In 1844, a group of
immigrants encountered a helpful Paiute (pronounced pie-oot)
Indian. He kept repeating the word Tro-kay, and the immigrants
assumed he was repeating his name.
He guided them through
a pass along a river that led into the Sierra ... they named
that river after him, the Truckee. What he was saying, it
turned out, was "everything is all right" because he
was concerned they might think he was hostile.
The area became
infamous as the site where the tragic Donner Party tried to
The area wasn't
settled until it became a route for the new railroad going
over the Sierra Nevada Mountains.
In 1863, Joseph Gray
built a home for his family that came to be called Gray's
Station. Later a man named Coburn built several additional
buildings to supply the railroad workers and the miners
crossing the Sierra to the mines in Nevada.
Soon a town formed
around the newly named Coburn's Station. In 1868, a fire
burned Coburn's station to the ground, but a new town quickly
sprung up nearby called Truckee.
Truckee has been
primarily a railroad town until recently. When Interstate 80
went through, it became known as "the place to turn South
to get to Lake Tahoe". To some, it is where chain
controls stop traffic over Donner Pass. To others, it is the "fruit
Only very recently has
Truckee come into its own as a town with a character and
style, rather than just an intersection on the way to
somewhere else. This mountain town offers western hospitality,
great fishing, unique shops and country restaurants.
This little town was
founded by miners led by Captain A.A. Townsend who served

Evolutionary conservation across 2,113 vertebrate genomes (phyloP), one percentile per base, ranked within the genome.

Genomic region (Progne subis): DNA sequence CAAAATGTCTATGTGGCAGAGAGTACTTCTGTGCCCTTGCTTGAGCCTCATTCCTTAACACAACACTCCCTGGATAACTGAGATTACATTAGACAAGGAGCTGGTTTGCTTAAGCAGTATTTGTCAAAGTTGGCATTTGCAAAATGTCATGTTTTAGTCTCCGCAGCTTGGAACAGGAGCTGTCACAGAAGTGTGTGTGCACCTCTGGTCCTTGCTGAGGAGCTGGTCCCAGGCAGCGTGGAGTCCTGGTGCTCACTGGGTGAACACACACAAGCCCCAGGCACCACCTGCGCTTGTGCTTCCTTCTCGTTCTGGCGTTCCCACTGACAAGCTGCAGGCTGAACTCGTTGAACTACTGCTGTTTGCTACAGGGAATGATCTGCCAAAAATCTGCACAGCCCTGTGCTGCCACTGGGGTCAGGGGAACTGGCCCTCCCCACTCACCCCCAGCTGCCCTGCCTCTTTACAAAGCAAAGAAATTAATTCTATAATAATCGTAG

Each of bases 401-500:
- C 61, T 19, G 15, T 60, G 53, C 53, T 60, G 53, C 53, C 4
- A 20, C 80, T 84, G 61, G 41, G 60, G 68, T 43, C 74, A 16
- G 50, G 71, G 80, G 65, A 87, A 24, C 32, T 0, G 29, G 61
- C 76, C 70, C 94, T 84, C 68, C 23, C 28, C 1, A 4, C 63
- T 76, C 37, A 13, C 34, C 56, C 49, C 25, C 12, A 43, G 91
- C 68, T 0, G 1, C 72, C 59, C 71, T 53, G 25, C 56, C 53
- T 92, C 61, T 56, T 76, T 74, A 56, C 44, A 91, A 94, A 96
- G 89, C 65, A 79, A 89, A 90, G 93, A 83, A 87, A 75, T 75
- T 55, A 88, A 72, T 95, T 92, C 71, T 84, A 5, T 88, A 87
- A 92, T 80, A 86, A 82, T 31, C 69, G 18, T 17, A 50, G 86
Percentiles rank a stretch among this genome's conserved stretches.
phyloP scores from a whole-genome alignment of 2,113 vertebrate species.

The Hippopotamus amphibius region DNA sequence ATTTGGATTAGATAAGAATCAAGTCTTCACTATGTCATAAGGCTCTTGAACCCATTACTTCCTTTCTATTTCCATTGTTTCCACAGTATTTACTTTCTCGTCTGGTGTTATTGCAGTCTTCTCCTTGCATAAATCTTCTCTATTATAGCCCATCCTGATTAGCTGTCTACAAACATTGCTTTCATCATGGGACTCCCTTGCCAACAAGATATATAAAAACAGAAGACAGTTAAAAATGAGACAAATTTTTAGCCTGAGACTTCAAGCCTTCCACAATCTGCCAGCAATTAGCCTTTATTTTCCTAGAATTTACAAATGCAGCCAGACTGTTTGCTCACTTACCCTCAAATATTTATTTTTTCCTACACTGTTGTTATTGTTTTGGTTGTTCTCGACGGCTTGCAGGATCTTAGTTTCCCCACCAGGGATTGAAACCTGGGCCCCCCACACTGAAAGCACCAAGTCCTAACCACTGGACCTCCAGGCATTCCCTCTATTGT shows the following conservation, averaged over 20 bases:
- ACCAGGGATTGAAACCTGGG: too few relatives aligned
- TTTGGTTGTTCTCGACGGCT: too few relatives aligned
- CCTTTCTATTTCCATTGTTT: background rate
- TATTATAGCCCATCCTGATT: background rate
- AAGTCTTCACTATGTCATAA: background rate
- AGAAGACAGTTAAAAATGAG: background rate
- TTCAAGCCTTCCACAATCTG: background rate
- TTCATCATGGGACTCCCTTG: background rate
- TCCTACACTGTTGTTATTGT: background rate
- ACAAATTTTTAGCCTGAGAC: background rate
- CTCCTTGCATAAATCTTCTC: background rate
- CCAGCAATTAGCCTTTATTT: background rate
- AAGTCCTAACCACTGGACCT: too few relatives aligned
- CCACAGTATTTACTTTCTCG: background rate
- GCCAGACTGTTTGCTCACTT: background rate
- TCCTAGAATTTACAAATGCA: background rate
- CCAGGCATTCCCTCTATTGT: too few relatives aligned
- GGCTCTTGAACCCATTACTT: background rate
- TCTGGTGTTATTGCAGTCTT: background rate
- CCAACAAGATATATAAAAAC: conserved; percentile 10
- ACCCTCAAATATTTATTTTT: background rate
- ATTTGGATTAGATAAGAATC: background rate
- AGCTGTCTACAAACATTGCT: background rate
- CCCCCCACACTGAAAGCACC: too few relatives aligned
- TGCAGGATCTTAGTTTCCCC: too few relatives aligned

under "Old Rough and Ready" Zachary Taylor. Early
mining operations were very successful, so when the government
imposed a Mining Tax, the town seceded from the Union on April
7, 1850, and an independent state was organized.
The new republic
lasted until the Fourth of July celebration when Old Glory
went up the flag pole, and that was that. Secession Day,
complete with a Chili Cook-Off, is celebrated in Rough and
Ready the last Sunday in June. Visitors will find several old
buildings still standing that date from the 1850's including
the W.H. Fippin Blacksmith Shop.
This town was settled
due to its location on a freight wagon route between
Sacramento, the Mother Lode and silver mines in Nevada. Rural
in nature, older farm buildings co-exist with modern homes,
and there is a growing business community. Popular activities
include the annual Penn Valley Fireman's Association Rodeo
held the last weekend in April, and there are a number of
activities at the 80-acre Western Gateway Park
Situated just north of
Scenic Hwy. 20, Washington was settled in 1849, and became a
bustling town with hotels, restaurants and supplies for
several thousand miners. They found gold in the South Yuba
River, and Poorman's Creek, whose claims were considered poor
if they did not pay an ounce per day per man.
Today, it is a quiet town with historic buildings, and
numerous nearby recreational activities, such as camping and
gold panning. On Hwy. 20 near the Washington turn off are two
recommended sites- a scenic overlook, and the Alpha-Omega Rest
Area which provides history and view of nearby hydraulic gold